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I just felt a need to show this off...




I found that on eBay, it didn't cost much. The nib is marked WAHL, the pocket clip says WAHL PEN, and the very faint, barely visible imprint on the cap says MONITOR. I assumed that Monitor was the model name, but a little research suggested that Monitor was actually a sub-brand of Wahl-Eversharp. Most likely what I have here is a Monitor that some pen restorer found with a missing or broken nib and clip, and they went through their bin of Wahl parts until they found some that would fit. So... It's a mutt. A frankenpen. It has no real collector value as such. However, I'm glad to have it.




The body and cap are mottled ebonite, and I believe the section and feed are black ebonite. The pocket clip is marked 14K 1/10, meaning that it's "gold filled" with 14K alloy to 1/10th the weight of the clip, not merely plated.




The nib is gold (I assume 14K), No. 2 -- meaning rather small, but it's a perfect writer: smooth, wet and flexible. It's not the most flexible nib I've ever seen (not as flexible as my Waterman Thorobred), but it's very usable for everyday writing tasks. I can write with my normal hand, no special effort or technique, and get that old-fashioned look that I like.




For those of you who habitually shop all the websites and catalogs full of new pens, and you've never taken a gamble (it seems so scary!) on a vintage pen... My advice is: dive in! Go for it! There are gems to be found, and nobody makes anything like this anymore.


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beautiful pen-thanks for sharing!


"Writing is 1/3 nib width & flex, 1/3 paper and 1/3 ink. In that order."Bo Bo Olson

"No one needs to rotate a pen while using an oblique, in fact, that's against the whole concept of an oblique, which is to give you shading without any special effort."Professor Propas, 24 December 2010


"IMHO, the only advantage of the 149 is increased girth if needed, increased gold if wanted and increased prestige if perceived. I have three, but hardly ever use them. After all, they hold the same amount of ink as a 146."FredRydr, 12 March 2015


"Surely half the pleasure of life is sardonic comment on the passing show."Sir Peter Strawson

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Nice find! It may not be worth much to a collector, but it's more important that it has value to you.



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Congratulations on a beautiful pen, Franken or not. I'm glad to see there is someone else around here that enjoys a flex nib, not for how much it can flex but to give one's handwriting a bit of character. I started looking for vintage nib pens when I saw letters and postcards written in the early 1900's with that nice hint of flex. Nice going.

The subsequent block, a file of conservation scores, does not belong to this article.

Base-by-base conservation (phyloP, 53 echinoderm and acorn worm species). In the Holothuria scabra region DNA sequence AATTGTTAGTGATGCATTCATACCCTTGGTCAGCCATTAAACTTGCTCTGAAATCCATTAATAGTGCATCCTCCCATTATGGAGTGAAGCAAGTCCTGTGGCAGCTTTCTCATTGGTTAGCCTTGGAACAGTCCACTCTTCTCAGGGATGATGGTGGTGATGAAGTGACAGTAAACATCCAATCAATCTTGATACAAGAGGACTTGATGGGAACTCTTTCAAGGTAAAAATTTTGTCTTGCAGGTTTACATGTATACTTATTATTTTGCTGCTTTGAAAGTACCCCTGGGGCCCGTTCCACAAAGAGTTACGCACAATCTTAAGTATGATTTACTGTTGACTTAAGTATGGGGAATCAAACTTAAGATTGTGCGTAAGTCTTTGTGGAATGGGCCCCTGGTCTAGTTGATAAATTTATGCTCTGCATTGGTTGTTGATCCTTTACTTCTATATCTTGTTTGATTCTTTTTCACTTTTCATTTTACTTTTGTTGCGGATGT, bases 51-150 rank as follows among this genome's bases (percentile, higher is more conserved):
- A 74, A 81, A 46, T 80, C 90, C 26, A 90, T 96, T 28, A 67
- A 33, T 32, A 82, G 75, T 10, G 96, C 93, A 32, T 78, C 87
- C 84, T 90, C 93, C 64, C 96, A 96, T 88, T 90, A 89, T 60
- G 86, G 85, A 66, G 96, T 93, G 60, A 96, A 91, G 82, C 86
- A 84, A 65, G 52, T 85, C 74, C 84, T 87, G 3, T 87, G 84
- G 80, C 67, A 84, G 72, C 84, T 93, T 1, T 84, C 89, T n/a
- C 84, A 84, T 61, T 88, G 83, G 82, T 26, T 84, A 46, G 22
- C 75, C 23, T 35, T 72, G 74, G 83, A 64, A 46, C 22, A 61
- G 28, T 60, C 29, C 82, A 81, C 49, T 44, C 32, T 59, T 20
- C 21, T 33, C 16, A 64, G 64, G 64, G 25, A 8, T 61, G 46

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Bo Bo Olson

A real beauty!

Nibbed to match.

German vintage '50-70 semi-flex stubs and those in oblique give the real thing in On Demand line variation. Modern Oblique is a waste of money for a shadow of line variation. Being too lazy to Hunt for affordable vintage oblique pens, lets you 'hunt' for line variation instead of having it.

RIP...200's once great nib, now a double ball.:crybaby::wallbash:


The cheapest lessons are from those who learned expensive lessons. Ignorance is best for learning expensive lessons.




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Lovely...my first vintage flex pen is a Mabie-Todd Swan Minor with a medium #1 nib that flexes to a double broad or maybe a bit more with little effort. I carry it a lot and mostly write normally with it. It's a lovely little pen that writes a beautiful wet line. Right now it's filled with DeAtramentris Steel Blue which has a nice red sheen when it dries on the right paper. I got it for less than a hundred bucks on the 'Bay. I think it should have gone for more but I'm glad more people weren't willing to take a chance on it!





Grace and Peace are already yours because God is the Creator of all of life and Jesus Christ the Redeemer of each and every life.

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Great looking, great writing pen! Congratulations, you've got a winner there. You know, through the years all of my dogs have been great dogs and almost all my great dogs have been mutts and rescues. Why not the same with a pen? I hope you continue to enjoy using it.



Edited by estie1948

No matter how much you push the envelope, it will still be stationery. -Anon.

A backward poet writes inverse. -Anon.

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